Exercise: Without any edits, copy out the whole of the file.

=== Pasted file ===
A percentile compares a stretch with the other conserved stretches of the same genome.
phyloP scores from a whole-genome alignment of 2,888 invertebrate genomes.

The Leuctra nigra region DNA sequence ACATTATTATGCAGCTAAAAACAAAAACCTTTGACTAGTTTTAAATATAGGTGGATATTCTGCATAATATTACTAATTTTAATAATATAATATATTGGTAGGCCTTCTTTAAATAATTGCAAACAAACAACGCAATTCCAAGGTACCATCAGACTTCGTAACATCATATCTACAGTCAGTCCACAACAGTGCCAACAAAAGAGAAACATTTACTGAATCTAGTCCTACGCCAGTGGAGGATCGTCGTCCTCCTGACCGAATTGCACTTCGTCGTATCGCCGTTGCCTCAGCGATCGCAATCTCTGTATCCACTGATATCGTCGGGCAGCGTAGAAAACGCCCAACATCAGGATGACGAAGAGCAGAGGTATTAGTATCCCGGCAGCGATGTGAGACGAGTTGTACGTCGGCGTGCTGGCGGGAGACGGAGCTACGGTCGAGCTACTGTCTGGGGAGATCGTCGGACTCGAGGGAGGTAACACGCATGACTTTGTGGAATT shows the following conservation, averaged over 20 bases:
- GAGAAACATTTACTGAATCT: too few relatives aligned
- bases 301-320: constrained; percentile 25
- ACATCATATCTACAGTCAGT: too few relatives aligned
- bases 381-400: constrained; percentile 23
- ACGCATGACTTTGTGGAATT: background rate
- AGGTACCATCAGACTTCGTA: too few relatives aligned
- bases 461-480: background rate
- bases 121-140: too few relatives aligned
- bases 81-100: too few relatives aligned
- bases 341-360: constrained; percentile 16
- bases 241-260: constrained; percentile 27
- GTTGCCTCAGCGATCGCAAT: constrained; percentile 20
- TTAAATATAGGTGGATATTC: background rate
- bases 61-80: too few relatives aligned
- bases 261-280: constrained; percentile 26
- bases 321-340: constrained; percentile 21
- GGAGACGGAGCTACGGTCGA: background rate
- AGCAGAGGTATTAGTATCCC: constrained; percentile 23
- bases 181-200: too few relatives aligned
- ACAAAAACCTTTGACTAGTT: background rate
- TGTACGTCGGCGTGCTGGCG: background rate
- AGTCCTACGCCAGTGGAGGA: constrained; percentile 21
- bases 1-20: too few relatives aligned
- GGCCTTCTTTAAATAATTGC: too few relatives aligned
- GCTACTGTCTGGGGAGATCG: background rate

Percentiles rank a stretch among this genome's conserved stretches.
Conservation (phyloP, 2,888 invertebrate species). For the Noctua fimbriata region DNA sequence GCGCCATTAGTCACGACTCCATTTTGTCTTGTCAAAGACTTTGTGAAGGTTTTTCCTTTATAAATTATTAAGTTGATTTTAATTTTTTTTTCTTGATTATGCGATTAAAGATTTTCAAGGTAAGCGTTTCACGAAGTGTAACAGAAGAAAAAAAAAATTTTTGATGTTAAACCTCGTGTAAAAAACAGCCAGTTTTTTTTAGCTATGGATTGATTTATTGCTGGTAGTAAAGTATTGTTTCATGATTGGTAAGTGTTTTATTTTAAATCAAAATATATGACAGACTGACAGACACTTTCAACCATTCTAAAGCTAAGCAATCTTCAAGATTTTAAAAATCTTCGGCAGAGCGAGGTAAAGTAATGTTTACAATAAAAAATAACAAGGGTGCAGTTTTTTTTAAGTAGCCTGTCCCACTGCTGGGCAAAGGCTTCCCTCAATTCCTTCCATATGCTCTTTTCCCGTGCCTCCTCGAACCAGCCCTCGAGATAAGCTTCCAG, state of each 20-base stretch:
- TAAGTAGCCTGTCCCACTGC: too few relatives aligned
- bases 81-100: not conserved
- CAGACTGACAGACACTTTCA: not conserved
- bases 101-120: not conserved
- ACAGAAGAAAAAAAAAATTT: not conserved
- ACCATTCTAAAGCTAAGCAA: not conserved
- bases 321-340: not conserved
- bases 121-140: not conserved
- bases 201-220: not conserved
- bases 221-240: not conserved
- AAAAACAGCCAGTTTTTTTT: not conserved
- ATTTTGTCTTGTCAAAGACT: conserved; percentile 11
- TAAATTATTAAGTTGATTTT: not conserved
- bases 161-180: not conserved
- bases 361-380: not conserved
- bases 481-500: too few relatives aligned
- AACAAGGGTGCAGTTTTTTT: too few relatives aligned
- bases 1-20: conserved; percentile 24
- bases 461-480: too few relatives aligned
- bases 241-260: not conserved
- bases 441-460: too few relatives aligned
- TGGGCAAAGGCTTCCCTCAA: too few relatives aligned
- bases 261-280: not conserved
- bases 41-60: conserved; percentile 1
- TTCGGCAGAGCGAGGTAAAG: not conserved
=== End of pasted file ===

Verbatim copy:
A percentile compares a stretch with the other conserved stretches of the same genome.
phyloP scores from a whole-genome alignment of 2,888 invertebrate genomes.

The Leuctra nigra region DNA sequence ACATTATTATGCAGCTAAAAACAAAAACCTTTGACTAGTTTTAAATATAGGTGGATATTCTGCATAATATTACTAATTTTAATAATATAATATATTGGTAGGCCTTCTTTAAATAATTGCAAACAAACAACGCAATTCCAAGGTACCATCAGACTTCGTAACATCATATCTACAGTCAGTCCACAACAGTGCCAACAAAAGAGAAACATTTACTGAATCTAGTCCTACGCCAGTGGAGGATCGTCGTCCTCCTGACCGAATTGCACTTCGTCGTATCGCCGTTGCCTCAGCGATCGCAATCTCTGTATCCACTGATATCGTCGGGCAGCGTAGAAAACGCCCAACATCAGGATGACGAAGAGCAGAGGTATTAGTATCCCGGCAGCGATGTGAGACGAGTTGTACGTCGGCGTGCTGGCGGGAGACGGAGCTACGGTCGAGCTACTGTCTGGGGAGATCGTCGGACTCGAGGGAGGTAACACGCATGACTTTGTGGAATT shows the following conservation, averaged over 20 bases:
- GAGAAACATTTACTGAATCT: too few relatives aligned
- bases 301-320: constrained; percentile 25
- ACATCATATCTACAGTCAGT: too few relatives aligned
- bases 381-400: constrained; percentile 23
- ACGCATGACTTTGTGGAATT: background rate
- AGGTACCATCAGACTTCGTA: too few relatives aligned
- bases 461-480: background rate
- bases 121-140: too few relatives aligned
- bases 81-100: too few relatives aligned
- bases 341-360: constrained; percentile 16
- bases 241-260: constrained; percentile 27
- GTTGCCTCAGCGATCGCAAT: constrained; percentile 20
- TTAAATATAGGTGGATATTC: background rate
- bases 61-80: too few relatives aligned
- bases 261-280: constrained; percentile 26
- bases 321-340: constrained; percentile 21
- GGAGACGGAGCTACGGTCGA: background rate
- AGCAGAGGTATTAGTATCCC: constrained; percentile 23
- bases 181-200: too few relatives aligned
- ACAAAAACCTTTGACTAGTT: background rate
- TGTACGTCGGCGTGCTGGCG: background rate
- AGTCCTACGCCAGTGGAGGA: constrained; percentile 21
- bases 1-20: too few relatives aligned
- GGCCTTCTTTAAATAATTGC: too few relatives aligned
- GCTACTGTCTGGGGAGATCG: background rate

Percentiles rank a stretch among this genome's conserved stretches.
Conservation (phyloP, 2,888 invertebrate species). For the Noctua fimbriata region DNA sequence GCGCCATTAGTCACGACTCCATTTTGTCTTGTCAAAGACTTTGTGAAGGTTTTTCCTTTATAAATTATTAAGTTGATTTTAATTTTTTTTTCTTGATTATGCGATTAAAGATTTTCAAGGTAAGCGTTTCACGAAGTGTAACAGAAGAAAAAAAAAATTTTTGATGTTAAACCTCGTGTAAAAAACAGCCAGTTTTTTTTAGCTATGGATTGATTTATTGCTGGTAGTAAAGTATTGTTTCATGATTGGTAAGTGTTTTATTTTAAATCAAAATATATGACAGACTGACAGACACTTTCAACCATTCTAAAGCTAAGCAATCTTCAAGATTTTAAAAATCTTCGGCAGAGCGAGGTAAAGTAATGTTTACAATAAAAAATAACAAGGGTGCAGTTTTTTTTAAGTAGCCTGTCCCACTGCTGGGCAAAGGCTTCCCTCAATTCCTTCCATATGCTCTTTTCCCGTGCCTCCTCGAACCAGCCCTCGAGATAAGCTTCCAG, state of each 20-base stretch:
- TAAGTAGCCTGTCCCACTGC: too few relatives aligned
- bases 81-100: not conserved
- CAGACTGACAGACACTTTCA: not conserved
- bases 101-120: not conserved
- ACAGAAGAAAAAAAAAATTT: not conserved
- ACCATTCTAAAGCTAAGCAA: not conserved
- bases 321-340: not conserved
- bases 121-140: not conserved
- bases 201-220: not conserved
- bases 221-240: not conserved
- AAAAACAGCCAGTTTTTTTT: not conserved
- ATTTTGTCTTGTCAAAGACT: conserved; percentile 11
- TAAATTATTAAGTTGATTTT: not conserved
- bases 161-180: not conserved
- bases 361-380: not conserved
- bases 481-500: too few relatives aligned
- AACAAGGGTGCAGTTTTTTT: too few relatives aligned
- bases 1-20: conserved; percentile 24
- bases 461-480: too few relatives aligned
- bases 241-260: not conserved
- bases 441-460: too few relatives aligned
- TGGGCAAAGGCTTCCCTCAA: too few relatives aligned
- bases 261-280: not conserved
- bases 41-60: conserved; percentile 1
- TTCGGCAGAGCGAGGTAAAG: not conserved